Friday, July 1, 2011

Monte Carlo

MPAA (PG) CNS/USCCB (A-II) Roger Ebert (2 stars) Fr. Dennis (3 stars)

IMDb listing -
CNS/USCCB review -
Roger Ebert's review -

 It’s the summer, so travelogue movies are “in season,” and I found Monte Carlo (directed and cowritten by Thomas Bezucha and April Blair and others) to be a particularly sweet one.

Grace (played by Selena Gomez), a part time waitress at a diner in a small town on the plains of Texas is graduating from High School.  She had been saving to go to Paris for a trip after graduation, “putting money away in a cookie jar” whenever she could since at least the beginning of her freshman year.  Along the way, she convinced a slightly older co-worker Emma (played by Katie Cassidy) to go with her as well.  The movie begins on graduation day, and they seem to be set.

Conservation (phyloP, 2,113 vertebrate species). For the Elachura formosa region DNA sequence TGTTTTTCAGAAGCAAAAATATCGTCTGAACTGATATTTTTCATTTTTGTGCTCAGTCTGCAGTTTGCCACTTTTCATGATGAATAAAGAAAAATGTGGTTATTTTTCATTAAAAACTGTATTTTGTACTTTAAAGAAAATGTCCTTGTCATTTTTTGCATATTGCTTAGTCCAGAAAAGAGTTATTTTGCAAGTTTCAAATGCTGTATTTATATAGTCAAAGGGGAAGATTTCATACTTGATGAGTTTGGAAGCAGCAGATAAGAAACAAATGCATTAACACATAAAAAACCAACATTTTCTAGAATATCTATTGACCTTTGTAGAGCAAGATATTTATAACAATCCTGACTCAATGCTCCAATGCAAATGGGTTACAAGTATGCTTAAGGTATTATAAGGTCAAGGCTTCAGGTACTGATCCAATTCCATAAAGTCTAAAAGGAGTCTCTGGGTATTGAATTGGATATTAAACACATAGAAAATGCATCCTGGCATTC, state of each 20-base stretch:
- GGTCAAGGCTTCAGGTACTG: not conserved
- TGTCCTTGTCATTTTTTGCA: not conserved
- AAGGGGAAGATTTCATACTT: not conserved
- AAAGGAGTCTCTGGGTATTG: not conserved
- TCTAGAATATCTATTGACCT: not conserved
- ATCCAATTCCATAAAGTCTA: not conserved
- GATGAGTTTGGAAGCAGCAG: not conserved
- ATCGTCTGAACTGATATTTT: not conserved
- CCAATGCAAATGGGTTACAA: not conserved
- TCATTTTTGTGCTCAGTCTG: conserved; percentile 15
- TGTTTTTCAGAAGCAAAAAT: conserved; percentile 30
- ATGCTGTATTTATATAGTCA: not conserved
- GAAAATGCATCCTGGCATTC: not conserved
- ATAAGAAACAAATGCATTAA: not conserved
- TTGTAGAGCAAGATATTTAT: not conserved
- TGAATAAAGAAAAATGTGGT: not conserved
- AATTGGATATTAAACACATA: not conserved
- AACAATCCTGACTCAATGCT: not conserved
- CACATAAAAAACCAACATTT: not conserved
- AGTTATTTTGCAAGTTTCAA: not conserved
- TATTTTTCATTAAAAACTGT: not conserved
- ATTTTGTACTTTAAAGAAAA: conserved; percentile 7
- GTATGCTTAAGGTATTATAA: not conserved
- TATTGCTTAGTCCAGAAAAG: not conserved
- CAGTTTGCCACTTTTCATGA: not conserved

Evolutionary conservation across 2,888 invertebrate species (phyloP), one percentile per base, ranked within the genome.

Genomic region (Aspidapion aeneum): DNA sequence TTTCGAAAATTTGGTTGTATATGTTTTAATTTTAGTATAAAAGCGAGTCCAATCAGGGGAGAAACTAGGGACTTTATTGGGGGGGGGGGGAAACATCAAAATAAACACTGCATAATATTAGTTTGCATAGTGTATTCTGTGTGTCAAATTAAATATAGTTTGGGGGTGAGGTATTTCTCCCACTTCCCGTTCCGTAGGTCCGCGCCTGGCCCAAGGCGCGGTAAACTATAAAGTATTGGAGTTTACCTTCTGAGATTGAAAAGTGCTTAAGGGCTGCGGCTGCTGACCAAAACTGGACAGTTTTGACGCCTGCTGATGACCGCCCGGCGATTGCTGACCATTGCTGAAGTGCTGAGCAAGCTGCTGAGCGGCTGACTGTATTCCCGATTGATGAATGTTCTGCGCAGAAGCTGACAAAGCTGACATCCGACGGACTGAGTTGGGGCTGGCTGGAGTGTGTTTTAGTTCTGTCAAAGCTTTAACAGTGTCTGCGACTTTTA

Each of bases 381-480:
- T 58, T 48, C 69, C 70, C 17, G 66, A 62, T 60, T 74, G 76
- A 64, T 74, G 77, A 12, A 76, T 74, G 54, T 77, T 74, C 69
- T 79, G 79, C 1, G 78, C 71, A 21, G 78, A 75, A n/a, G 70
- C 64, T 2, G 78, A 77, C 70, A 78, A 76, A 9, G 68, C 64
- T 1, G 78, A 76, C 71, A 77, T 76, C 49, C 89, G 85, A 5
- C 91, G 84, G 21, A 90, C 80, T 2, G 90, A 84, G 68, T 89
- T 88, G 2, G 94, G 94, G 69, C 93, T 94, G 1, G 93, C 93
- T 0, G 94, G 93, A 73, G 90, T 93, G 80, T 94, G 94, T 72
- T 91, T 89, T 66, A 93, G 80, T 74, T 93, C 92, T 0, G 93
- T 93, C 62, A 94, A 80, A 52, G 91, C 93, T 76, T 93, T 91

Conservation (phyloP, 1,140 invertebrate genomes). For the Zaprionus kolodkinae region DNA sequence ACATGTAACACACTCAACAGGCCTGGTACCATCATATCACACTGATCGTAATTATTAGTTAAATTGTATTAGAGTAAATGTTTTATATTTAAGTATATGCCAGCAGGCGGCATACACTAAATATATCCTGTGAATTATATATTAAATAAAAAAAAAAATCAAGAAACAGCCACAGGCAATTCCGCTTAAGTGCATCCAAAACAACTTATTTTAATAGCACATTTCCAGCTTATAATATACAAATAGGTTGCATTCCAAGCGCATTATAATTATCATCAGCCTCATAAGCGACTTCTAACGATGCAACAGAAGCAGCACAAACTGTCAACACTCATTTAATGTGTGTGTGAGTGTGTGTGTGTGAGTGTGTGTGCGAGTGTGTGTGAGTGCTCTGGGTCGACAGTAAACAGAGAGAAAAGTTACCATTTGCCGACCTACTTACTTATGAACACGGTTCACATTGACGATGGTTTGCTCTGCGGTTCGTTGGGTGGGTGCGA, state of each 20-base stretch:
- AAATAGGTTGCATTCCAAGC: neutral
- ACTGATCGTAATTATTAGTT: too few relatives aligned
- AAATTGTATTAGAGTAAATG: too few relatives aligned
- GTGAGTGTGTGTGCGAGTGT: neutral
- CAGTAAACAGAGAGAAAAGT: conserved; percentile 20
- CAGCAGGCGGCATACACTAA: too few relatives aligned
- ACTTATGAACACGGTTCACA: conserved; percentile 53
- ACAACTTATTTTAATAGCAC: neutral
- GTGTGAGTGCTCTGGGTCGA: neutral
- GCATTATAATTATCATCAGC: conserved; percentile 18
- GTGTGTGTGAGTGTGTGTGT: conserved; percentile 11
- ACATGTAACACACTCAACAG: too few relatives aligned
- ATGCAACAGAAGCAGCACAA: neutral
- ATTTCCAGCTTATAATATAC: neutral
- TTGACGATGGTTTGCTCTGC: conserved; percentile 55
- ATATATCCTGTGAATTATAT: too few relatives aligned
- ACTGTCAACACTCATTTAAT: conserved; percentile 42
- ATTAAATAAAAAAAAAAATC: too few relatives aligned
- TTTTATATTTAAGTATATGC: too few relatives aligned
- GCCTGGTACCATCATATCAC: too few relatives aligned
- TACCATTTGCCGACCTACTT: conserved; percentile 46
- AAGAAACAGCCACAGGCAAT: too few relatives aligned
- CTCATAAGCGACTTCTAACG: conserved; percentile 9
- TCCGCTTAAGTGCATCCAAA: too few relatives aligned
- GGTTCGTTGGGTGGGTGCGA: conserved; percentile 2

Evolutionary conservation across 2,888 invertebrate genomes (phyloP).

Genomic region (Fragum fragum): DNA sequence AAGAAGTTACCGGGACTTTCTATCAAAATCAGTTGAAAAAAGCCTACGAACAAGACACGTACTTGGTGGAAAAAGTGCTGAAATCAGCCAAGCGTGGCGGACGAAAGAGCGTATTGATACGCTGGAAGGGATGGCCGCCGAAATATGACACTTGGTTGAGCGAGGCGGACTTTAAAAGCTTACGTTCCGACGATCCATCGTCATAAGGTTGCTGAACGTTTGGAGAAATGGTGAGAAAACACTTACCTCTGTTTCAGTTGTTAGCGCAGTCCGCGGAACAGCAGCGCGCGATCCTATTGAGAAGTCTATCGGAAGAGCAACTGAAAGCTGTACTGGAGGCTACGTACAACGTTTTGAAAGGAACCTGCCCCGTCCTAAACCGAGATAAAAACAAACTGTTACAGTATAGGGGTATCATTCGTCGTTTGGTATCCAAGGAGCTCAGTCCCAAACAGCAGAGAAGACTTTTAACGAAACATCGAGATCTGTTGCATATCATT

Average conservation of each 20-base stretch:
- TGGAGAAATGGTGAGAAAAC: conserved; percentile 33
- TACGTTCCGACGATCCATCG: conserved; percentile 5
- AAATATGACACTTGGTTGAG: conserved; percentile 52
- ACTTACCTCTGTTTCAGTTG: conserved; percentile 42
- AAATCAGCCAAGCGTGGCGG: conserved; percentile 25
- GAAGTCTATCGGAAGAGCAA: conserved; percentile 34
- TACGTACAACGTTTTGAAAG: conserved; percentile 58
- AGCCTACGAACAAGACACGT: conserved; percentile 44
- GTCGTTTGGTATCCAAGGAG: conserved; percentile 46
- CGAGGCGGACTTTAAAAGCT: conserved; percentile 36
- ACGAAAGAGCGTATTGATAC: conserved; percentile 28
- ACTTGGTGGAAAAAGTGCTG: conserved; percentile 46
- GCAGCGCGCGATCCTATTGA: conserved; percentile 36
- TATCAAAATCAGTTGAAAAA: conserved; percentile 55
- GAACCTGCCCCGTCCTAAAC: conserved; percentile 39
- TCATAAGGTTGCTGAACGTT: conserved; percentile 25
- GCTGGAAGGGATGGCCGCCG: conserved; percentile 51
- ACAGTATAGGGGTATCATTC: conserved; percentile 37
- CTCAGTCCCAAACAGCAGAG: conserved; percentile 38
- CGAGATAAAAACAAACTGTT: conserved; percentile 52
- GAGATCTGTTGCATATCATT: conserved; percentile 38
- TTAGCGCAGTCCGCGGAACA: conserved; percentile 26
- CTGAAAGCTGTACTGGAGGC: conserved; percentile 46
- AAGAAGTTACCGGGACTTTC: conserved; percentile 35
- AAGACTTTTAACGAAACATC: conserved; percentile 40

At the last minute, Grace’s 21 year-old new step-sister Meg (played by Leighton Meester) is thrown into the mix by their recently married parents, Grace’s mom Pam (played by Andie MacDowell) and Meg’s widowed father Robert (played by Brett Cullen).  Adult or almost-adult chidren of recently remarried parents, the two, Grace and Meg, had clearly not fully accepted their parents’ new arrangement or each other as "sisters."  Added to this college senior Meg really didn’t like waitress Emma.  Both Grace and Meg are not thrilled with their parents’ meddling.  But both parents _insist_, so there... 

Emma has her own little drama to deal with.  Long time boyfriend, Owen (played by Cory Monteith), really doesn’t understand why Emma has to go on this trip to Paris: “All I need is right her in my truck,” he says to her seated next to him in his pickup.  Emma responds that she’s never even been outside of Texas and really would like to go.  So Emma leaves on the trip after having had this fight with Owen.